Think I’m an alarmist? You cannot name a religious group that has not been persecuted at some point in American history. In fact, many of today’s would-be oppressors are yesterday’s oppressed. Southern Baptists, for instance, were beaten and jailed in 17th century Virginia, when the colony had a law requiring attendance at Anglican  (C of E) services. Maryland was originally founded as a haven for Roman Catholics, but the law was repealed in 1649, and only the C of E was legal. The colonies, with the exceptions of Rhode Island and Pennsylvania, had regional theocracies: most of New England was for Puritans and Separatists, the Chesapeake region was for Anglicans, the backcountry South was for Presbyterians (especially Ulster Scots), the Delaware Valley was for Lutheran Swedes, Quakers went to Pennsylvania, and swaths of New York and New Jersey settled by the Dutch were dominated by Dutch Reformed Calvinists who quarreled with most other Calvinists. Stray outside of your region without converting/conforming and you were in trouble, like the four Quakers hanged in Boston between 1659 and 1661. Lest we forget, Williams founded Rhode Island after having been kicked out of Massachusetts by both Puritans and Separatists. Most of New England also outlawed Methodists, Presbyterians, and Unitarians until 1760. Had any Catholic been so foolish as to tread Boston’s cobblestones, the kindest fate at the hands of good Puritans would be corrective measures such as cutting off his ears and nose. As for pagan beliefs, three words: Salem witch trials.

The American Revolution did not end religious disputes. Methodists were periodically roughed up in the Northeast, Methodist women were beaten by mobs in the South, and those welcoming slaves into their ranks or taking up the abolitionist cause were sometimes lynched. Congregationalist (former Puritans) abolitionists were fair game for racist mobs in North and South alike. When Joseph Smith founded the Mormons in the 1830, his sect was chased from New York to Missouri to Illinois to Nebraska before making its way to Utah in 1847. A trail of death was left behind. Once in Utah, Mormons fought a war against the United States in 1857-58; they also murdered westbound non-Mormon emigrants that strayed into their territory. Only Roman Catholics and Jews rivaled Mormons on the victimization scale, and they had the good sense to avoid massacres of their own or they would be annihilated. The Ku Klux Klan targeted all three groups after the Civil War and well into the 20th century. Anti-Semitism was the official norm until after World War II and remains a cancer in American society. As late as 1960, John Kennedy had to ward off suspicions of his Catholicism and he remains the only Catholic president. Mennonites have been jailed for their pacifism. More recently, American Muslims were the targets of post-9/11 wrath, as were Hindus and Buddhists at the hands of those too stupid to know they weren’t Muslims. Mitt Romney’s Mormonism was a prejudicial factor in the 2012 election, especially from evangelical conservatives who refused to support a faith they call a “cult.” And there’s the entire “Obama is a Muslim” nonsense!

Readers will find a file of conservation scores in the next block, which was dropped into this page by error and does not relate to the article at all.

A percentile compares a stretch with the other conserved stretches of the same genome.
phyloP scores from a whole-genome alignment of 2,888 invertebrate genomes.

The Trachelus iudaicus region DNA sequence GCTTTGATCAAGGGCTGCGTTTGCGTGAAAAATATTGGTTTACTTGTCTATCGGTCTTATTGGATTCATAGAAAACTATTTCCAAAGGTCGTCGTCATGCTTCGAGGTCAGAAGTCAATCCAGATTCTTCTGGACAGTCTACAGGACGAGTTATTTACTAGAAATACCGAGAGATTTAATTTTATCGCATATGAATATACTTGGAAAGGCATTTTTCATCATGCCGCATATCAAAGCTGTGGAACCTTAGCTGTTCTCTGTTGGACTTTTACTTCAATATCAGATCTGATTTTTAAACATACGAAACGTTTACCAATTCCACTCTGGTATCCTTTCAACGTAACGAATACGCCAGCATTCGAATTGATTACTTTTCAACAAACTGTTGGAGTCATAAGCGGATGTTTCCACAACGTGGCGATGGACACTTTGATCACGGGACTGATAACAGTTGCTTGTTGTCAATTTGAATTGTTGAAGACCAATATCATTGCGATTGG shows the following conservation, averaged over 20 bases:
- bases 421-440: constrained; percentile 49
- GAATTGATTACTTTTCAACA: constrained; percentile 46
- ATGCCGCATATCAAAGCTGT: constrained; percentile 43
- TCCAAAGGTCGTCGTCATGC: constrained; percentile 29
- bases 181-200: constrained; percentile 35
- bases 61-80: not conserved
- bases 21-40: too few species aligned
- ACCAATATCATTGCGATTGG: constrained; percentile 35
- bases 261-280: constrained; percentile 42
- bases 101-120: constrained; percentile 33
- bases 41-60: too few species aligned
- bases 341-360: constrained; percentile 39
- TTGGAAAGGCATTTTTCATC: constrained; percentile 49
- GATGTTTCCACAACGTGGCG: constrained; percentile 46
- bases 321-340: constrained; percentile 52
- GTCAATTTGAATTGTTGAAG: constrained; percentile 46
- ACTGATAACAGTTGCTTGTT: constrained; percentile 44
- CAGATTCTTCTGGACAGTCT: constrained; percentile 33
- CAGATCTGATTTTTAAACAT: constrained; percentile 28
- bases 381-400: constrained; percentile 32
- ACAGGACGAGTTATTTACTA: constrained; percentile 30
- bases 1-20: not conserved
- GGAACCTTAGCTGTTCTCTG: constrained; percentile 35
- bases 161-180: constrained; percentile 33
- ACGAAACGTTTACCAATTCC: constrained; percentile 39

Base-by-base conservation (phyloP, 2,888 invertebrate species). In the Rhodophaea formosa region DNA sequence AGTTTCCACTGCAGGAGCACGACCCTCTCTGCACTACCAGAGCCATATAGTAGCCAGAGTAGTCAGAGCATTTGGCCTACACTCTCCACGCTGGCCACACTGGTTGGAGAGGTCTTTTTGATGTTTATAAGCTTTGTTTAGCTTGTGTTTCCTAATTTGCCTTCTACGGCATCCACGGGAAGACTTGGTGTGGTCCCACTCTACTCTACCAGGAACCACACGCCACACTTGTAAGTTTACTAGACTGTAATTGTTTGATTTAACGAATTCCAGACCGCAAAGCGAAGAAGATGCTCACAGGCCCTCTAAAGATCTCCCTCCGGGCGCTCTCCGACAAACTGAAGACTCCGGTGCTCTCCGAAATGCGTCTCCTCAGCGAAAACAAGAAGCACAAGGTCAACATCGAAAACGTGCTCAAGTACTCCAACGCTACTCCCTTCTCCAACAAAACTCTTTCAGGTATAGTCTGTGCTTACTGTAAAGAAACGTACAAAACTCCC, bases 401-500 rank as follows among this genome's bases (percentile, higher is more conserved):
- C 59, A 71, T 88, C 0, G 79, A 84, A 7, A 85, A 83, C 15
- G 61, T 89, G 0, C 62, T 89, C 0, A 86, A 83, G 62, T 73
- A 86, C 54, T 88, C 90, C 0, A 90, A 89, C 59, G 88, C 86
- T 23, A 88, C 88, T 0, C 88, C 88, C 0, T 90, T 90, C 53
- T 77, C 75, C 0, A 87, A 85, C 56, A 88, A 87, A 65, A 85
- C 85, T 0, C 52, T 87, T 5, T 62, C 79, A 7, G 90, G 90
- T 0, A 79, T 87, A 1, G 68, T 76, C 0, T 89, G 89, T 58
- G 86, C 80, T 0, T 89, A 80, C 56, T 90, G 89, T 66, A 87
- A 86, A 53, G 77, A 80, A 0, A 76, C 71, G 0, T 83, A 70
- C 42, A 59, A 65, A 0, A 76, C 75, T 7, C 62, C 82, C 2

In short, America can ill afford to be a religious nation! It’s one thing–and not a good one–for a homogenous land such as Saudi Arabia or Iran to be a theocracy, but such an attempt in the United States would result in a bloodbath that would make Margaret Atwood’s The Handmaiden’s Tale look like a fairy tale by comparison. Many of the Founders were non-Christian Deists, but it wasn’t theology that led them to write the First Amendment; it was the ghost of Roger Williams. He is as right today as he was in the 1630s–all of us must have freedom of conscience, or none of us do. If you are religious, you should insist that your faith stay out of political debate. If you can’t do this for the sake of liberty, do it to keep your ears and the padlock off your house of worship.